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What Is Garnishment?

Garnishment can be used to pay past due accounts.
Garnishments usually are taken out of an employee's check.
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  • Written By: Malcolm Tatum
  • Edited By: Bronwyn Harris
  • Last Modified Date: 18 August 2014
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Garnishment is the process of collecting balances of past due accounts with the authorization of a court of jurisdiction located in the community where the debtor resides. Typically, this method requires notification of the debtor’s employer of the actions of the court and requiring that a portion of the employee’s salary or wages be withheld each pay period. The employer or garnishee then forwards the withheld wages to the creditor, who applies the payments to the balance due on the debtor’s account. Once the debt is retired, the garnishment is considered fulfilled and the employer is released from the responsibility of withholding funds from the employee's pay.

There are a number of different reasons why a wage garnishment may take place. One of the most common reasons for the withholding has to do with owing back taxes to a state or national government tax agency. Once the tax debt is retired, the revenue agency notifies the employer that the debt is paid in full and that the garnishing of wages may cease.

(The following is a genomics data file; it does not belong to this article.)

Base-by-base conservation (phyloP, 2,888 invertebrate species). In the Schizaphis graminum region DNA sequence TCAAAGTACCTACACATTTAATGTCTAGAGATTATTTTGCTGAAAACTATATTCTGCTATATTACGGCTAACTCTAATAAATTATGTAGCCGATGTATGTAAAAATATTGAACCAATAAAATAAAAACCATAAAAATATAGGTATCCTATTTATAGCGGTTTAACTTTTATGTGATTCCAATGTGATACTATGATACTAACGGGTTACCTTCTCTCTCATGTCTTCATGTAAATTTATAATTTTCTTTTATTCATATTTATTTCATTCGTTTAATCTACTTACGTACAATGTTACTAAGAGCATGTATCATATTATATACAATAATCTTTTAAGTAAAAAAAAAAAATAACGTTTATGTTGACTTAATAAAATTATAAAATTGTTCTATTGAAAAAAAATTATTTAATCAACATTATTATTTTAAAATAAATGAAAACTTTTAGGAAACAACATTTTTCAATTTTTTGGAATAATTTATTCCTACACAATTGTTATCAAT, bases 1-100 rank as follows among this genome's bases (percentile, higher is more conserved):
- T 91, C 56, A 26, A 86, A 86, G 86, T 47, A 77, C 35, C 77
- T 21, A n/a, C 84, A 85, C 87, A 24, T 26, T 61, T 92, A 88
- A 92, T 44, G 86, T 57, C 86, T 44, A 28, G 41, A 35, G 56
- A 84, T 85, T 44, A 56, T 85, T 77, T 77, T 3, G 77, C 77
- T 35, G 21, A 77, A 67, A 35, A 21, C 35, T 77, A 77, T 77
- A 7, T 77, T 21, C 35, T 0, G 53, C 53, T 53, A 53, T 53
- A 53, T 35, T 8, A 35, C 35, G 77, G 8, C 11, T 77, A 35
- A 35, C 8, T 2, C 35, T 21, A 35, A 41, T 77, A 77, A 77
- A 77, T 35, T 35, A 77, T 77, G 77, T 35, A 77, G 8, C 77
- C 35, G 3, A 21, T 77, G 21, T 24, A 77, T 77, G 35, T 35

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Another common situation in which garnishment occurs is the collection and processing of child support. While many people assume that this action occurs only when the non-custodial parent has failed to voluntarily pay court-ordered child support, many states provide the option of setting up this type of garnishment as a convenience. In this scenario, the non-custodial parent arranges through his or her employer to forward child support payments to the court of jurisdiction, which in turn documents the payment and forwards it to the custodial parent. Most systems allow both the custodial and non-custodial parent to request histories of the submitted payments once or twice each year, making it a simple task to prove that payments are being submitted according to the original child custody decree.

A student loan default is also likely to trigger a garnishment. Here, the student has failed to make payment arrangements with the lender, or has failed to honor those arrangements. The lender then takes legal action to obtain the right to garnish the former student’s wages, typically by requiring that a fixed amount be withheld each pay period. As with other garnishment situations, the lender notifies the court and the employer once the debt is settled in full.

There are other reasons why a garnishment may be initiated. Unpaid court costs will often result in the attachment of earnings, as well as collection efforts on the part of some lenders who have extended bank loans or other forms of credit to the debtor. Since laws regarding garnishment vary from one jurisdiction to another, it is important to engage legal counsel whenever this type of action is pending. In many cases, attorneys can work with creditors to arrange some alternative mode of payment that is ultimately less expensive and settles the debt to the satisfaction of everyone involved.

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